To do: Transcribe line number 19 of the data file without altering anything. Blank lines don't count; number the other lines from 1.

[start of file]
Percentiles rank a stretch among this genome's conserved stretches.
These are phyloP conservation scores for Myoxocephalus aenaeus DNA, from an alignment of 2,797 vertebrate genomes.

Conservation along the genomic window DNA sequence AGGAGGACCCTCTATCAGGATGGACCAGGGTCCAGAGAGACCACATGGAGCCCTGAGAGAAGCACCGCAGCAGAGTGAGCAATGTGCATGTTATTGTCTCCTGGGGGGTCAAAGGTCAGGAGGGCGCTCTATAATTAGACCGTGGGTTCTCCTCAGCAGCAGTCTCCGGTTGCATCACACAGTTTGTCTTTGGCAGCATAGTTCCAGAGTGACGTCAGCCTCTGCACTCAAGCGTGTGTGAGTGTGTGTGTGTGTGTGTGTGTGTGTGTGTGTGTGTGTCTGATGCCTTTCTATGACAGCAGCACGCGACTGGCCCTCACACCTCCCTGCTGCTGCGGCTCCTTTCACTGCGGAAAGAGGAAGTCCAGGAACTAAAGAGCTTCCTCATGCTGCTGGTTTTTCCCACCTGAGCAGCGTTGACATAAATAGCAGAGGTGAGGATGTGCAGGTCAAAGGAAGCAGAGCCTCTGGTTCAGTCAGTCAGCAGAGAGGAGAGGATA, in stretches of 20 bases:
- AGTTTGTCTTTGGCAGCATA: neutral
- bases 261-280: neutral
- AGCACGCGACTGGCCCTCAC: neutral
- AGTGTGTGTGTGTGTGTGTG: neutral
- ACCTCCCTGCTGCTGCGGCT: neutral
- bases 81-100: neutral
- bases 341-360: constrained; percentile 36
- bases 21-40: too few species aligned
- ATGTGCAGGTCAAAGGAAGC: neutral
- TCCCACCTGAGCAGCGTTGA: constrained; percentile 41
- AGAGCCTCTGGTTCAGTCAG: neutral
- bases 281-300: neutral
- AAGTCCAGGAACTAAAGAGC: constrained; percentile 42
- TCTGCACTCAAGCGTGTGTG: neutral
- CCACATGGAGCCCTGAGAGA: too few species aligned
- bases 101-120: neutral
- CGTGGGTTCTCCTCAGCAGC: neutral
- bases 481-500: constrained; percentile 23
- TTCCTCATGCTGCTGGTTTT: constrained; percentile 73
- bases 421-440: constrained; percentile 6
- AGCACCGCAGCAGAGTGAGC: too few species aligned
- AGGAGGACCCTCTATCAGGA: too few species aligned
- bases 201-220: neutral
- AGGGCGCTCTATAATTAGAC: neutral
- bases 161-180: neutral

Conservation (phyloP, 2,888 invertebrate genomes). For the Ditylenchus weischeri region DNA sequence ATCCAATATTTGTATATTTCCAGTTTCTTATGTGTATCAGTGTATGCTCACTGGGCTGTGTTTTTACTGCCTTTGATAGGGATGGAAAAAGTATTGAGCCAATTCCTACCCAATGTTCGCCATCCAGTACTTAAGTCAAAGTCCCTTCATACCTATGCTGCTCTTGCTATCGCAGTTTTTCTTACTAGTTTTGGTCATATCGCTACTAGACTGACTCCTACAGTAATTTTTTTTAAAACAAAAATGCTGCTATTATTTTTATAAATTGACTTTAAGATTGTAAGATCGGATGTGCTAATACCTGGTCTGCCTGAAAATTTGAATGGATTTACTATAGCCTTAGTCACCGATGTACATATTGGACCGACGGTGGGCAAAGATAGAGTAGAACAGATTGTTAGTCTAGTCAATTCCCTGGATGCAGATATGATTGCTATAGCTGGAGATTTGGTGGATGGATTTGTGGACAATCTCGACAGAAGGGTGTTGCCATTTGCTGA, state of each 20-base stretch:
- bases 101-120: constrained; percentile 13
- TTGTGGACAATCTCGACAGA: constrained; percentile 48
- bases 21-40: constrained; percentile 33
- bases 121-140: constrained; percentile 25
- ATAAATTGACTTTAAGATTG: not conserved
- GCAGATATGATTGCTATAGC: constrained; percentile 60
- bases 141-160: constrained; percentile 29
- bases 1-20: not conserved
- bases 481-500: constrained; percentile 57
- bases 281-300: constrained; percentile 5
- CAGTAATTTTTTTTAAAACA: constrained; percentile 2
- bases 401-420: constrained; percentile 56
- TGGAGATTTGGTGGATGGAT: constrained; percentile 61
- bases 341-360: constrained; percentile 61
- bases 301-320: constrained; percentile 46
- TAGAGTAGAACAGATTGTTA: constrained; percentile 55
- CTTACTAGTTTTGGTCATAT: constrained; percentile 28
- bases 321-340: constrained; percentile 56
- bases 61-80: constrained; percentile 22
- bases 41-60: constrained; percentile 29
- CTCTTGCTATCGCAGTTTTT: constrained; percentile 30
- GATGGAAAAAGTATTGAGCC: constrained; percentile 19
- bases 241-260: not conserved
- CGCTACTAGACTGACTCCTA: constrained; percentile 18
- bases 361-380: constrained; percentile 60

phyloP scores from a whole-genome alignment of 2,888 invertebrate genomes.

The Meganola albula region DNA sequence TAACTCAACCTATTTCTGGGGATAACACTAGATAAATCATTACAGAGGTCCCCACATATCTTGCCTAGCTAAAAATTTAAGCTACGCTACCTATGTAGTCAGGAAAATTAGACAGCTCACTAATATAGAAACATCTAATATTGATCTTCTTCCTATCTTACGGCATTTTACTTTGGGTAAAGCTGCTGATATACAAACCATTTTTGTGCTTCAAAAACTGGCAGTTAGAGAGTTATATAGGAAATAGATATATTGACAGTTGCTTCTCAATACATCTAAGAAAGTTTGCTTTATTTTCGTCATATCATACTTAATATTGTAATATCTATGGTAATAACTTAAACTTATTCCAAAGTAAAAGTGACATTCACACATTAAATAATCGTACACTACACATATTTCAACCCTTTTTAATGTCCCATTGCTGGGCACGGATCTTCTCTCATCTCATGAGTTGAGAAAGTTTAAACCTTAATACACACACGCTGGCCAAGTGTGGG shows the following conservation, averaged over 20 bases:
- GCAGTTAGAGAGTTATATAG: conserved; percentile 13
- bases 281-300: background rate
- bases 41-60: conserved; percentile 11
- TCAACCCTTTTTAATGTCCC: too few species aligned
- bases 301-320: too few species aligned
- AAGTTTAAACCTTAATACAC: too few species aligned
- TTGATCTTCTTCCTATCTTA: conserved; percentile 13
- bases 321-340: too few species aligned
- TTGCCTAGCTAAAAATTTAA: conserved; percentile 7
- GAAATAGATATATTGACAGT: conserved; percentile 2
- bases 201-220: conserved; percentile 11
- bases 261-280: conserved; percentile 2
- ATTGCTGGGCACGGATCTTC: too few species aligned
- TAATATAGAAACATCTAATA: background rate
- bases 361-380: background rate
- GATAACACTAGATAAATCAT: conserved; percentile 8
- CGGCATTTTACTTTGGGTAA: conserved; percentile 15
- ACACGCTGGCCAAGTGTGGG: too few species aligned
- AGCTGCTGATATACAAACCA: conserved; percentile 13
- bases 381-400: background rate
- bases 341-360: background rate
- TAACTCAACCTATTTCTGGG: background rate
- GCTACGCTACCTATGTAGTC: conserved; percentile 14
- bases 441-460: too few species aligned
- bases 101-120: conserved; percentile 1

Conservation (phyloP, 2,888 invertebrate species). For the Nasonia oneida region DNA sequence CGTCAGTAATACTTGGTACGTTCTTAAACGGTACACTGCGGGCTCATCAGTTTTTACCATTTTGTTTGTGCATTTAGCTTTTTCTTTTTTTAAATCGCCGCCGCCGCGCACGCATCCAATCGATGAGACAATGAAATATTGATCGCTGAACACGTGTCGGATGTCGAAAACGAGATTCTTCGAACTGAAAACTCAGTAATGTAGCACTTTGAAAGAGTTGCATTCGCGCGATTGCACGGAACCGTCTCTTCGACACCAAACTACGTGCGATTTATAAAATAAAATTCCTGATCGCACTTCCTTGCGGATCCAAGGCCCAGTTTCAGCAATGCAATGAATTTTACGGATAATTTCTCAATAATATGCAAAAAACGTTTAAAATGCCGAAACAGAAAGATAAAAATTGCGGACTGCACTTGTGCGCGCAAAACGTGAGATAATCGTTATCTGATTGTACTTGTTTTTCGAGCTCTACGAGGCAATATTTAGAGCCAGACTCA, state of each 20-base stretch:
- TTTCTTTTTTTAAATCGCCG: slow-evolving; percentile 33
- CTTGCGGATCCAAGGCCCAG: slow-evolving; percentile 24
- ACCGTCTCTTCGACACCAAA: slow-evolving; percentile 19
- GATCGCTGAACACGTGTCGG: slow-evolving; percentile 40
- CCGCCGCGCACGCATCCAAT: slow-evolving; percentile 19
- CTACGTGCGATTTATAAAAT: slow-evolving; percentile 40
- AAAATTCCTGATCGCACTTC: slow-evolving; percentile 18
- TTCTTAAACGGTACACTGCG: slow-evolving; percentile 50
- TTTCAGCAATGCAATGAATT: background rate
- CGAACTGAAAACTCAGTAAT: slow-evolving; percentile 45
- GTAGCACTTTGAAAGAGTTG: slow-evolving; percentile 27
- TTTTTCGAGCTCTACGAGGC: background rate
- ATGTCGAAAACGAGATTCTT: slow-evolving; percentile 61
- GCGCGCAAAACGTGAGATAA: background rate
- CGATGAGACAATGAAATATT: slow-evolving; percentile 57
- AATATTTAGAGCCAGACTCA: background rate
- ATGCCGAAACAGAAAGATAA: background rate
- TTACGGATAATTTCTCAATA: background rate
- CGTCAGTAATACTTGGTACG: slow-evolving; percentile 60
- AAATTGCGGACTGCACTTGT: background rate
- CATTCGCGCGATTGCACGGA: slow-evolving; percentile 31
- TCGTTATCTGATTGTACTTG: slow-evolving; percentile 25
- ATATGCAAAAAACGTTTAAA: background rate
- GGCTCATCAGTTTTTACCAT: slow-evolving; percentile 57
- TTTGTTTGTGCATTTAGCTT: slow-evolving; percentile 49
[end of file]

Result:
- bases 101-120: neutral